In the South, culture, history and flavor come in a variety of colors.
Since North America was discovered, folks from all over the world have traveled here, and many settled in the South. Along with their families, they brought food, music, art and stories.
In many ways, the story of the South is the story of the many ethnic groups that settled there. And although time has brought a blending of nationalities throughout the region, in many places, the histories and heritages of ethnic groups are still strong.
Groups traveling through the region today can find rich cultural experiences in many different places. From stories of Native American beginnings to those of the Civil Rights Movement, there are tales to be heard wherever you go.
Eastern Band of Cherokee Indians
Although many of the Native Americans of the South were forced west on the Trail of Tears in the 1830s, some remained on their ancestral homelands. In North Carolina, the Eastern Band of Cherokee Indians comprises about 13,000 people, who now invite travelers to visit and experience their culture.
|Courtesy Cherokee Travel and Promotions|
“When I put together a group tour package, a lot of people like the hands-on stuff here in Cherokee,” said Frieda Huskey, the receptive tour coordinator for Cherokee Travel and Promotions. “We like to get their hands on our culture.”
Many groups start with a tour of the area led by Cherokee step-on guides who are well versed in the tribe’s history. The tours often stop at Oconaluftee Village, a historic re-creation that shows what Cherokee life in the area was like in the 1700s. Interpreters demonstrate activities such as basketweaving and pottery for visitors.
Tours also let participants have firsthand experience with Cherokee culture.
“A lot of groups that we’ve dealt with are interested in our culture and history and doing hands-on stuff,” Huskey said. “So we have some craftspeople that will teach groups to make a honeysuckle mat to take home with them, or they can teach them to do beadwork.”
The Cherokee offer traditional meals to guests, serving dishes such as native bean bread, rainbow trout and native greens. Guides will also take visitors on nature walks, pointing out plants and animals that were key to traditional native life.
African American heritage
As the Civil Rights Movement of the 1950s and 1960s gained steam, many of the key leaders lived or spent time in Atlanta. The city’s Auburn Avenue neighborhood was at the epicenter of African American progress during that time.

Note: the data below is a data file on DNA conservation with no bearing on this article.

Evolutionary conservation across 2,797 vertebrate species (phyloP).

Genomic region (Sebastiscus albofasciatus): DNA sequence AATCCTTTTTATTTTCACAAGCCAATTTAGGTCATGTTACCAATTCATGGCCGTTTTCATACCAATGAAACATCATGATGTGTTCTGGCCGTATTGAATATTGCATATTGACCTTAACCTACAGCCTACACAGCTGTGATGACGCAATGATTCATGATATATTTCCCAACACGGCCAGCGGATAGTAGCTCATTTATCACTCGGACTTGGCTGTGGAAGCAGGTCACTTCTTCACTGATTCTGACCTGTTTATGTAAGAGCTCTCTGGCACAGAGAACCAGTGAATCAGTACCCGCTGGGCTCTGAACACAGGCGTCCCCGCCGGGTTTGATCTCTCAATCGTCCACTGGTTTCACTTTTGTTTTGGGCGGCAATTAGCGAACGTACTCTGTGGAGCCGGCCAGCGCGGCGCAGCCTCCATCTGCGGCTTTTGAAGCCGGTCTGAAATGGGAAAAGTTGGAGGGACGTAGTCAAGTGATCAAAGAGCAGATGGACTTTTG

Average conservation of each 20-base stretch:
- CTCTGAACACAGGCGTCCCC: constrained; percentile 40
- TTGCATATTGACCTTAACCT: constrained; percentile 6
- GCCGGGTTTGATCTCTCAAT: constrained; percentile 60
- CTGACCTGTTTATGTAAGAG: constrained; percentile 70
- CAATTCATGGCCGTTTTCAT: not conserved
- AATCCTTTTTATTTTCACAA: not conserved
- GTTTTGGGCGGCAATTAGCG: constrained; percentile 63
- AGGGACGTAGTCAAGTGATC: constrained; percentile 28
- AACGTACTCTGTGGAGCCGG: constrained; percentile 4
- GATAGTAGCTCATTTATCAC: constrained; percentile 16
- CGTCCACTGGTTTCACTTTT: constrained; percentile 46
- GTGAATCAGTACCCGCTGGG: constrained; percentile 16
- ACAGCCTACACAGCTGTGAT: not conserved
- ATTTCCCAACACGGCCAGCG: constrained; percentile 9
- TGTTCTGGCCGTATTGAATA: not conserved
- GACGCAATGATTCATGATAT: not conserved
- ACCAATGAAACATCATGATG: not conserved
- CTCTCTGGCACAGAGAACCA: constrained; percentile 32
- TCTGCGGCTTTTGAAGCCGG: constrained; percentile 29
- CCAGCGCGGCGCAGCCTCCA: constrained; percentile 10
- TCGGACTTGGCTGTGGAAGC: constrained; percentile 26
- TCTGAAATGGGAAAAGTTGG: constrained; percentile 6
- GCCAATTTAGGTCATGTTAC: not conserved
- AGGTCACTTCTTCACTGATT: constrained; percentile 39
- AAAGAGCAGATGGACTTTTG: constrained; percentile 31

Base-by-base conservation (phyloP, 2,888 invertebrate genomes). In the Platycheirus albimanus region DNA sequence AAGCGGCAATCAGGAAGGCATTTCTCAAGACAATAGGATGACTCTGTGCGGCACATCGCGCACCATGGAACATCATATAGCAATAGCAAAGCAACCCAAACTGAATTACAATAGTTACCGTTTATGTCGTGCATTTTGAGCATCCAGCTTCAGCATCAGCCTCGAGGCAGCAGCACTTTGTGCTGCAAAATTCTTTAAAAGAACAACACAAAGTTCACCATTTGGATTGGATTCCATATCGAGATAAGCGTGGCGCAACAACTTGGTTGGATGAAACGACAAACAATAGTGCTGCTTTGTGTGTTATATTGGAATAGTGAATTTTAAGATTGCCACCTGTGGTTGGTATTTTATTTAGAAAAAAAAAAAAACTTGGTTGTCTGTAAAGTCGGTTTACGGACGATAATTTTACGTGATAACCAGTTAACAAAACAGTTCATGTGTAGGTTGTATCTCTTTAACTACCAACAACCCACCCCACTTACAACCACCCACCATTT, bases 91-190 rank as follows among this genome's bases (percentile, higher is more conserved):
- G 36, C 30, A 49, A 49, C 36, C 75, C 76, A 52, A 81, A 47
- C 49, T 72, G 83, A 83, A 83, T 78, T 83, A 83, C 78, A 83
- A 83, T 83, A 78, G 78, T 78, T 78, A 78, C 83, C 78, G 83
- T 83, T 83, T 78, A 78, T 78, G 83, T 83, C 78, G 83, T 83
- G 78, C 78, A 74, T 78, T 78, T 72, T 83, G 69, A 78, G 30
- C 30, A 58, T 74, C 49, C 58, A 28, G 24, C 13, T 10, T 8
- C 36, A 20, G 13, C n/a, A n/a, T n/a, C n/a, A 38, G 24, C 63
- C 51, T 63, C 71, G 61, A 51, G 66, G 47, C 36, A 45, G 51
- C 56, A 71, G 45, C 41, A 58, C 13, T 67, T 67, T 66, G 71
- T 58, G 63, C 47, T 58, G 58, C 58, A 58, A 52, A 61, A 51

|Courtesy Atlanta CVB|
“With Dr. King as the focal point, Auburn Avenue was one of those streets that had all kinds of names in the ’50s, like the Wall Street of black America,” said Kathleen Bertrand, senior vice president of community and governmental affairs for the Atlanta Convention and Visitors Bureau. “There was so much businesses, and the businesses were African American owned. This was the center of activity for all things related to the black community.”
Today, visitors to Atlanta can learn about African American heritage and the birth of the Civil Rights Movement at several attractions around Auburn Avenue. The most prominent is the Martin Luther King Jr. National Historic Site, which includes the home where King was born in 1929 and Ebenezer Baptist Church, his original place of worship. Groups can go inside the buildings on prescheduled tours that are guided by park rangers.
Beyond the historic buildings, the King site features a welcome center, a museum and the International Civil Rights Walk of Fame. King and his wife are buried at the site. Visitors can see all of these areas on ranger tours or take a 45-minute podcast walking tour of the neighborhood, which is narrated by civil rights activist Andrew Young.
Atlanta will also soon welcome a new civil rights attraction in its downtown tourism district, near the World of Coke and the Georgia Aquarium.
“In 2012, the Center for Civil and Human Rights is coming,” Bertrand said. “It’s going to offer visitors insight into the contributions made by Atlantans and Georgians in the civil rights struggle.”
In the late 19th century, a large influx of immigrants from Cuba brought a distinct Latin flavor to the Tampa neighborhood called Ybor City. Today, visitors can still experience the heritage of Cuba and of other countries that makes Ybor City unique.
“Ybor City was always a place where immigrants were welcomed,” said Lindsey Guthrie, manager of national public relations for Tampa Bay and Company. “The neighborhood was named after a Cuban refugee who came here in hopes of starting a new life. He brought his cigar industry to Tampa Bay, and it thrived for many years.”